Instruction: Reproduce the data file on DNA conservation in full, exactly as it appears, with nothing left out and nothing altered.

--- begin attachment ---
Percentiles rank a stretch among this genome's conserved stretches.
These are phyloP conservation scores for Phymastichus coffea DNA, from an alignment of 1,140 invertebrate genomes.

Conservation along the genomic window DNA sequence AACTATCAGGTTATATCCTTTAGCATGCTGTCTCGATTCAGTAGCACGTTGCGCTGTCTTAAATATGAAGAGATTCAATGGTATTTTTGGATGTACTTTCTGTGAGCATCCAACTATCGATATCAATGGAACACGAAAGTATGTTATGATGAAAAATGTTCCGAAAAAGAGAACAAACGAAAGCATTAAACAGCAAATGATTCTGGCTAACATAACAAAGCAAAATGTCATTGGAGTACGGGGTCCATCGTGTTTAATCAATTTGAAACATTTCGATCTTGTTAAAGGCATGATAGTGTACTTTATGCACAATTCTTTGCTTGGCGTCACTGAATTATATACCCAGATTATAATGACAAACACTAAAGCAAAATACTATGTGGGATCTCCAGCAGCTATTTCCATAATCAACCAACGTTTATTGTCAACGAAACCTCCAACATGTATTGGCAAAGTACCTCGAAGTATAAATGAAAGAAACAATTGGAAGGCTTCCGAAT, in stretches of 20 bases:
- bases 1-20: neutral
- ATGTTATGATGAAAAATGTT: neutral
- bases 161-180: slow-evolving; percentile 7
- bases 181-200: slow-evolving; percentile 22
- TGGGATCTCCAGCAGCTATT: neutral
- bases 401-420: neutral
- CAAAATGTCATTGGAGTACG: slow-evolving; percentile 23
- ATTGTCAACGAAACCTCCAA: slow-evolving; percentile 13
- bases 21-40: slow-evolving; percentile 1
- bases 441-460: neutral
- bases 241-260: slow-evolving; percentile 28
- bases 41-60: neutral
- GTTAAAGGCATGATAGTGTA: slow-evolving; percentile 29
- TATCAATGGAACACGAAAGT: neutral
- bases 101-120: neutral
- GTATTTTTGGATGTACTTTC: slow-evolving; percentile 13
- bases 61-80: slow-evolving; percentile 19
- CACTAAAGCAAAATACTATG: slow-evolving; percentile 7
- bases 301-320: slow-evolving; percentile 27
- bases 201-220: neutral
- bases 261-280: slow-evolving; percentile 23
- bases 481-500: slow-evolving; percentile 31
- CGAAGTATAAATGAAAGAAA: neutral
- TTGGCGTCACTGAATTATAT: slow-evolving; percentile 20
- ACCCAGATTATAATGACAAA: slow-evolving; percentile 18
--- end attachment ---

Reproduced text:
Percentiles rank a stretch among this genome's conserved stretches.
These are phyloP conservation scores for Phymastichus coffea DNA, from an alignment of 1,140 invertebrate genomes.

Conservation along the genomic window DNA sequence AACTATCAGGTTATATCCTTTAGCATGCTGTCTCGATTCAGTAGCACGTTGCGCTGTCTTAAATATGAAGAGATTCAATGGTATTTTTGGATGTACTTTCTGTGAGCATCCAACTATCGATATCAATGGAACACGAAAGTATGTTATGATGAAAAATGTTCCGAAAAAGAGAACAAACGAAAGCATTAAACAGCAAATGATTCTGGCTAACATAACAAAGCAAAATGTCATTGGAGTACGGGGTCCATCGTGTTTAATCAATTTGAAACATTTCGATCTTGTTAAAGGCATGATAGTGTACTTTATGCACAATTCTTTGCTTGGCGTCACTGAATTATATACCCAGATTATAATGACAAACACTAAAGCAAAATACTATGTGGGATCTCCAGCAGCTATTTCCATAATCAACCAACGTTTATTGTCAACGAAACCTCCAACATGTATTGGCAAAGTACCTCGAAGTATAAATGAAAGAAACAATTGGAAGGCTTCCGAAT, in stretches of 20 bases:
- bases 1-20: neutral
- ATGTTATGATGAAAAATGTT: neutral
- bases 161-180: slow-evolving; percentile 7
- bases 181-200: slow-evolving; percentile 22
- TGGGATCTCCAGCAGCTATT: neutral
- bases 401-420: neutral
- CAAAATGTCATTGGAGTACG: slow-evolving; percentile 23
- ATTGTCAACGAAACCTCCAA: slow-evolving; percentile 13
- bases 21-40: slow-evolving; percentile 1
- bases 441-460: neutral
- bases 241-260: slow-evolving; percentile 28
- bases 41-60: neutral
- GTTAAAGGCATGATAGTGTA: slow-evolving; percentile 29
- TATCAATGGAACACGAAAGT: neutral
- bases 101-120: neutral
- GTATTTTTGGATGTACTTTC: slow-evolving; percentile 13
- bases 61-80: slow-evolving; percentile 19
- CACTAAAGCAAAATACTATG: slow-evolving; percentile 7
- bases 301-320: slow-evolving; percentile 27
- bases 201-220: neutral
- bases 261-280: slow-evolving; percentile 23
- bases 481-500: slow-evolving; percentile 31
- CGAAGTATAAATGAAAGAAA: neutral
- TTGGCGTCACTGAATTATAT: slow-evolving; percentile 20
- ACCCAGATTATAATGACAAA: slow-evolving; percentile 18